Unseizing the clutch (part 2)

Finally did it, I got the slave cylinder off, you know, the one mounted on the bellhousing. After spending 2-3 hours tussling with various tools in the morning I decided to stop and have a break.

After lunch I resumed, jacked the car up a bit more, which enabled the front wheel to be turned allowing more room to manoeuvre. Starting with the coil spring clamps I manged to get a grip on the front cross member, the mole grips helping keep the clamp in place and the push rod end of the slave. A few turns on the clamp’s bolt was enough to get things moving. From there on it was a hammer on the ball joint splitter tool and then a lever iron to drive the slave through its mounting hole.

Next: freeing up of the clutch pedal.

Unseizing the clutch (part 1)

After some advice from the Rods ‘n’ Sods forum, on Saturday (19th) I removed (wrestled with) the clutch fluid reservoir to inspect the extent of seizure. The photos may indicate the level of corrosion but don’t illustrate the fact that the reservoir was dry upon removal.

I had to cut the fluid pipe to remove it from the engine bay. I then attempted to take off the slave cylinder mounted on the engine block. I got as far as removing the circlip before spraying the unit in WD40 to help the removal of that at a later date.

It’s Alive!

6th November 2011, 2.30pm: Reconnected the battery with it’s new earthing strap, a recheck that each of the plugs were sparking and several seconds (seemed like minutes) of cranking over and the old girl erupted into life.

The engine is alive!

Revving the half V8, erm I mean the V4

A short tour, front to back. Note the exhaust grime on the blue car. 😉

Cover back on… Cover back off

Doomed by the prospect of no cash and lacking motivation the car cover went back over the Corsair in early September. However, tinkering around in the garage this afternoon and with the likely chance to show a visitor it was time to roll back the cover and show her off. In the time leading up to the visit I fitted the new earth strap (bought way back in June) and fitted the spare coil to distributor cap HT lead that was given to me by Hill Top Motors, Shaftesbury.

The Corsair was rolled back into garage, but the covers weren’t replaced. Start up day looms! Well, attempt two.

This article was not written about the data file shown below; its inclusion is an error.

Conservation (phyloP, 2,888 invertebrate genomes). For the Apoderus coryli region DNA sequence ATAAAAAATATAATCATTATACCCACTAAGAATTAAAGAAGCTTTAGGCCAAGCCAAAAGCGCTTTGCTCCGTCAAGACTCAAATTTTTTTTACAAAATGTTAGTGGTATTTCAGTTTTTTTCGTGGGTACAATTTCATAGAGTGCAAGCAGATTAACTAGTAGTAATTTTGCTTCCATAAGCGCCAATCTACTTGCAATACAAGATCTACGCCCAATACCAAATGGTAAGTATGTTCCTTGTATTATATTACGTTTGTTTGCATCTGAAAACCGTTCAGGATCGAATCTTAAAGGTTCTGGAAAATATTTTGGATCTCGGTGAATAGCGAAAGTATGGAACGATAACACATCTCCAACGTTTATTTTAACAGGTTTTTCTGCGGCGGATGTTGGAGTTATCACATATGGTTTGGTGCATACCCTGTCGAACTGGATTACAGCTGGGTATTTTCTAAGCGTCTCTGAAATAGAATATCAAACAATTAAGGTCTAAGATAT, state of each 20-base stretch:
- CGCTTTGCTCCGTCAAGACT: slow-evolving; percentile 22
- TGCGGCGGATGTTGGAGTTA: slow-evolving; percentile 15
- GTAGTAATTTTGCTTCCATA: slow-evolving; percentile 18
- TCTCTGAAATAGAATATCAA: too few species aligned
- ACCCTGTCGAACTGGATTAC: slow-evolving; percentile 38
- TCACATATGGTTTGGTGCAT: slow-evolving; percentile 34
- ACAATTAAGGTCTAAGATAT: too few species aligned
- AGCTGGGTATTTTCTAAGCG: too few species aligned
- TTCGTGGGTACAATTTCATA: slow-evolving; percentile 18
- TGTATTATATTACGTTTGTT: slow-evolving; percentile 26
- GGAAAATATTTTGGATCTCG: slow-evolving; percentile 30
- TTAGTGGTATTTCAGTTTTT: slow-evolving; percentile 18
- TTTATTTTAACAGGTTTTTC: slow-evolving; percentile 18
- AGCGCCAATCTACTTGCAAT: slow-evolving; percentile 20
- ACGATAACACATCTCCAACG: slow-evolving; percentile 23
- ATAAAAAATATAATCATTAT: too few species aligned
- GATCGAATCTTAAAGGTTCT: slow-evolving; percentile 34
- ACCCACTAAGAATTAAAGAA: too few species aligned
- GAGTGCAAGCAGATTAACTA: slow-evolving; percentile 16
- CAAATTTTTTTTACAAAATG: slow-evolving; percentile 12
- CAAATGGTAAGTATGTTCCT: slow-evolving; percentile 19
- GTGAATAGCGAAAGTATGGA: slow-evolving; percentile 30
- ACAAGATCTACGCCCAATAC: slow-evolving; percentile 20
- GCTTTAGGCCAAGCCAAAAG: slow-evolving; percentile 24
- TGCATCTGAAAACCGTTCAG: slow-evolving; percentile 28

That old car smell

…mmm, that old car smell, right up my nostrils today when digging around in the garage for some tools on a non car job. Yep, the passion is still there to get the old girl started, and there is a glimmer on the horizon for at least a set of new leads next month.

Project on hold

Cash flow is the real problem here, a decent set of HT leads are required and I’ve not a penny to spend on the Corsair to try again on starting the engine. So, motivation has taken a bit of a knock, but the Corsair is not forgotten.

Crayford info

Just added 12 scans of genuine Crayford brochures here. Not much is on line about this company that specialised in soft top conversions of UK production cars and according to the Company brochure they did some engine development too. Hopefully they’ll be of interest.

The first of the fire up attempts

A couple of hours on Saturday saw the Corsair being prepped for it’s first crank over. The cooling system was re-filled then it was plugs out and checked. The engine was hand cranked over just to ensure it hadn’t seized and things moved freely. The mower fuel can was set up as a temporary fuel source.

This was the moment that hadn’t happened for over eight years, the engaging of the starter motor and cranking of the engine. I kept the key turned and after an initial slow turn over everything seemed fine… except the engine didn’t fire. Out with each plug, and test. Well weak spark at No.1, ok on No.2, not sure about No.3 and ok-ish at No.4. Tested the HT lead from the coil, well it sparked. Checked the points gap was fine and condenser ok. Turned over… several times. Checked the fuel was getting to carb, all ok. Re-checked dizzy cap etc, looked ok. Re-checked HT lead to dizzy, prodded the wire that would make contact with the distributor and it broke off. Answered that then!

So, the battery was taken out of the Corsair and reconnected to the trickle charger with the next task to obtain newer HT leads. I came away happier that the battery was good and man enought for the job, the fuel was getting to the carb, the carb linkages were freed up and now aware of the dodgy clip mounting on the distrubuter body.

The battery saga

Two old (dead) batteries were swapped today at a breakers near Stalbridge. I decided to keep the one I had been trying to resurect, but still had two old spares (one possibly being off the wife’s bug) kicking about. Luckily, I hadn’t disposed of them at the local recycling centre (dump) as the breakers yard took them in as a swap for one good fully charged one. Result!

I’ve not tried it out but attached it to the trickle charger for now. Fire up day looms…

A bit of plumbing

engine bay
A copper 'U' pipe fitted to bypass the heater matrix
The fuel fileter is disconnected from the petrol tank

Another hour was spent on the car on Saturday by the fitment of the copper U pipe I had kicking around for a while as a a bypass to the heater matrix (which is suspected as being blocked). The fuel pipe to fuel filter was disconected and another pipe added which was then fed into the lawn mower fuel can. The battery was also fitted with the vain hope that it would turn the engine over but also to test that the fuel pump was sucking. which it did.

The battery still failed to turn over the engine, but a fire up is getting closer.